The Risen Christ Flowers
by Pope Francis
Dear brothers and sisters, good morning, and happy Easter!
You see that today there are flowers: flowers speak of joy and good cheer. In certain places Easter is also known as Easter in Bloom because the Risen Christ flowers: He is the new flower; our justification blooms; the holiness of the Church blooms. So, many flowers: it is our joy. All the week we celebrate Easter, all week. And for this reason we give, once again, all of us, the wish of a “Happy Easter”. Let us say it together; “Happy Easter”, all of us [they answer: “Happy Easter”!]. I would also like us to say Happy Easter – because he was bishop of Rome – to the beloved Pope Benedict, who is watching us on television. To Pope Benedict, we all wish you a Happy Easter [they say: “Happy Easter”!]. And an applause!
With this catechesis we conclude the cycle dedicated to the Mass, which is precisely the commemoration, but not only as a memorial, we live again the Passion and Resurrection of Jesus. The last time we arrived at Communion and the prayer after Communion; after this prayer, the Mass ends with the blessing given by the priest and taking leave of the people (cf. General Instruction of the Roman Missal, 90). Just as it began with the sign of the cross, in the name of the Father and of the Son and of the Holy Spirit, it is again the name of the Trinity that seals the Mass, that is, the liturgical action.
However, we know well that as the Mass ends, the commitment to Christian witness opens. Christians do not go to Mass to do their weekly homework and then forget, no. Christians go to Mass to participate in the Passion and Resurrection of the Lord and then to live more as Christians: it opens up the commitment to Christian witness. We leave the church to “go in peace”, to take God’s blessing to daily activities, our homes, the workplace, and among the occupations of the earthly city, “glorifying the Lord with our life”. But if we leave the Church chattering and saying, “Look at him, look at her…” with a forked tongue, then the Mass has not entered into the heart. Why? Because I am not capable of living Christian witness. Every time I leave Mass, I must leave better than I entered, with more life, more strength, more wish to give Christian witness. Through the Eucharist, the Lord Jesus enters into us, into our hearts and our flesh, so that we may “express in life the sacrament received in faith” (Roman Missal, Collect of Monday in the Octave of Easter).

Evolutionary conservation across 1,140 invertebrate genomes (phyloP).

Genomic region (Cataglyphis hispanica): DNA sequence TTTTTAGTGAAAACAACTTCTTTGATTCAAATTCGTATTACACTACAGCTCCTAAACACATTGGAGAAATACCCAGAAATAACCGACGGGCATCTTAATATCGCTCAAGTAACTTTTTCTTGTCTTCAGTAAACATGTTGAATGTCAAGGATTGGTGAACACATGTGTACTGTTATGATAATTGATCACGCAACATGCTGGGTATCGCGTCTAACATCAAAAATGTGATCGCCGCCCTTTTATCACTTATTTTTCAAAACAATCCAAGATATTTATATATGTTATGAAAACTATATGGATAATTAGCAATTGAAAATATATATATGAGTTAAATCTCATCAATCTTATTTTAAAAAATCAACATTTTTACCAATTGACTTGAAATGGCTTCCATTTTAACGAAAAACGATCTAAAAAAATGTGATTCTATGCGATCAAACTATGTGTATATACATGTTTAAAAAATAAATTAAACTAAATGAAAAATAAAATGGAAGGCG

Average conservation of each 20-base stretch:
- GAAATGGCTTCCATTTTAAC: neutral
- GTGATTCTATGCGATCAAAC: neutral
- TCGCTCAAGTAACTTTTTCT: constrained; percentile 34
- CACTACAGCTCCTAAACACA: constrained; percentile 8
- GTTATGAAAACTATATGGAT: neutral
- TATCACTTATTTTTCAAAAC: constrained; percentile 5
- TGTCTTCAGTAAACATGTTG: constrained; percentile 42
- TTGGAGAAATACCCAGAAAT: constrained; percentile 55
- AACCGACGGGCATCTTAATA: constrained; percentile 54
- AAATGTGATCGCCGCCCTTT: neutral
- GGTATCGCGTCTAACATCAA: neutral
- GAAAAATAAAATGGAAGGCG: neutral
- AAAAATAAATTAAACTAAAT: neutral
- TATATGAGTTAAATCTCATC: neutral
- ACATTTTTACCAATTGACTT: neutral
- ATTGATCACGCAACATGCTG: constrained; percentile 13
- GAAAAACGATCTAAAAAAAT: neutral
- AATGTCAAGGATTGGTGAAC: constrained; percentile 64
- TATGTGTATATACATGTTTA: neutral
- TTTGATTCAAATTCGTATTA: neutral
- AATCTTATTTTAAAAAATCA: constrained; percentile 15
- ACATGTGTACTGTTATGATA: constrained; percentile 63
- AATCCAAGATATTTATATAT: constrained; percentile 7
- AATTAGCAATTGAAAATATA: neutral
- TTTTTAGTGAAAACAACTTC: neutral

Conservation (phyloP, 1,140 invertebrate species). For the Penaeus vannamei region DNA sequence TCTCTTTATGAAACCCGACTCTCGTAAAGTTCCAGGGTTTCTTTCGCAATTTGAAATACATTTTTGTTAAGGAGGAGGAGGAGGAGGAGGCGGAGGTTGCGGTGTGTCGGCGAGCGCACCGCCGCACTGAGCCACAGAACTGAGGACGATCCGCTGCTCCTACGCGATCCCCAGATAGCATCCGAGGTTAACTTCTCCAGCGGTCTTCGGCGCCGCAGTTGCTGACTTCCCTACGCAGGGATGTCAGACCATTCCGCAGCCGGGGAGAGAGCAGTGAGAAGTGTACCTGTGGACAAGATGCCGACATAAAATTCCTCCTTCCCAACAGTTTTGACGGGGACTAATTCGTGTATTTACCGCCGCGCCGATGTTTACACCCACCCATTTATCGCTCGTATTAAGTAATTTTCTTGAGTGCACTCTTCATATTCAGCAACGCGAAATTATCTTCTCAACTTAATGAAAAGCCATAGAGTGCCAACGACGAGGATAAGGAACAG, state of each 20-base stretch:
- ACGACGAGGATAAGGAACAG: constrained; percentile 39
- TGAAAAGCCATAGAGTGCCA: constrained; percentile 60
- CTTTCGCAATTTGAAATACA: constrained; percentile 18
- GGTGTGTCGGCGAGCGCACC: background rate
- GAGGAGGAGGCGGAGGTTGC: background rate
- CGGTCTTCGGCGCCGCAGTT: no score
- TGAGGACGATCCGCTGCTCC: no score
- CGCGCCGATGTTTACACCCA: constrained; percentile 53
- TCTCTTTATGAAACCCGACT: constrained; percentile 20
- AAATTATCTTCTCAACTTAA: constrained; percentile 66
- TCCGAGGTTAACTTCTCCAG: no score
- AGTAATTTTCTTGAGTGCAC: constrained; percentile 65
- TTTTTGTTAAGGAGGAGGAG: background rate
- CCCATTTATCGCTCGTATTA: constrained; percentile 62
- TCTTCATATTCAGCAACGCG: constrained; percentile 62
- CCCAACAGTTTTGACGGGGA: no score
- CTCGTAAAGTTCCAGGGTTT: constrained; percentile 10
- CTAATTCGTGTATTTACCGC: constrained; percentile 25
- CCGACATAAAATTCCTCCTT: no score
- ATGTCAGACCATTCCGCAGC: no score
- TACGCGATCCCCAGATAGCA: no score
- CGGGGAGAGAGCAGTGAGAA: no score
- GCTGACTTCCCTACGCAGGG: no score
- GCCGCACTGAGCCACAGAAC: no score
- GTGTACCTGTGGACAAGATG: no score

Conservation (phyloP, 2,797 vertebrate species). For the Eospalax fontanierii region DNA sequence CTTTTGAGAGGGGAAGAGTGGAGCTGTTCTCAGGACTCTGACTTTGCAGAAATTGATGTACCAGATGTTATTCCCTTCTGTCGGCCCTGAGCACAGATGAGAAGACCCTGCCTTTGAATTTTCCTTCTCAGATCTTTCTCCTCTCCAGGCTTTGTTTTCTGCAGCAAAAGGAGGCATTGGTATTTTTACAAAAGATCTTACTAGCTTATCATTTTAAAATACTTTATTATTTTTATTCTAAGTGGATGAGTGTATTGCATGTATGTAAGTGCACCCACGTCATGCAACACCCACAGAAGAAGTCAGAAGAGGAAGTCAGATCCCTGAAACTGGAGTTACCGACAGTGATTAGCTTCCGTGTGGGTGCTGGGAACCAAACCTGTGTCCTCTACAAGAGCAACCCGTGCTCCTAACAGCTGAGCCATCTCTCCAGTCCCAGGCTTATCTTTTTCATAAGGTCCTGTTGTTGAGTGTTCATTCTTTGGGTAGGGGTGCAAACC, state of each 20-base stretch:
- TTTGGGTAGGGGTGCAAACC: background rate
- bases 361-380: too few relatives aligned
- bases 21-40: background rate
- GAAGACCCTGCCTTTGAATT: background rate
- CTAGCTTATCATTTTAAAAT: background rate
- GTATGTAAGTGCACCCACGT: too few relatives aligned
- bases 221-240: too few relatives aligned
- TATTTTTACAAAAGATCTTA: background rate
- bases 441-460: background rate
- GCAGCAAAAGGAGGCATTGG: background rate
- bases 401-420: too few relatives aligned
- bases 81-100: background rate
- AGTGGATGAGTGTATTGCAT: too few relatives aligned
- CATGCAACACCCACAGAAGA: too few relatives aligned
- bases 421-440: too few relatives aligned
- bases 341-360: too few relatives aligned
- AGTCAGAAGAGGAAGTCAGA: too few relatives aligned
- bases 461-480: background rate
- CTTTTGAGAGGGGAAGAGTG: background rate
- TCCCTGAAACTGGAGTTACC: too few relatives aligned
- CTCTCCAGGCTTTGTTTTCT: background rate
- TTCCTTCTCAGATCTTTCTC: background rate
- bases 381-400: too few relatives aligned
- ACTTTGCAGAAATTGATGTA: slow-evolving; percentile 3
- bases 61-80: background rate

From celebration to life, therefore, aware that the Mass finds fulfilment in the concrete choices of those who are involved in the first person in the mysteries of Christ. We must not forget that we celebrate the Eucharist to learn how to become Eucharistic men and women. What does this mean? It means letting Christ act in our deeds: may His thoughts be our thoughts, His sentiments ours, His choices our choices. And this is holiness: to do as Christ did is Christian holiness. Saint Paul expresses this with precision, speaking of his own assimilation to Jesus, and he says it thus: “I have been crucified with Christ and I no longer live, but Christ lives in me. The life I now live in the body, I live by faith in the Son of God, Who loved me and gave Himself for me” (Gal 2: 19-20). This is Christian witness. Paul’s experience enlightens us too: to the extent that we subdue our selfishness, that is, that we allow to die that which is opposed to the Gospel and to Jesus’ love, a greater space is created within us for the power of His Spirit. Christians are men and women who allow their soul to be enlarged by the strength of the Holy Spirit, after having received the Body and Blood of Christ. Let your souls be enlarged! Not these narrow and closed, small, selfish souls, no! Broad souls, great souls, with grand horizons… Let your soul be enlarged with the strength of the Spirit, after having received the Body and the Blood of Christ.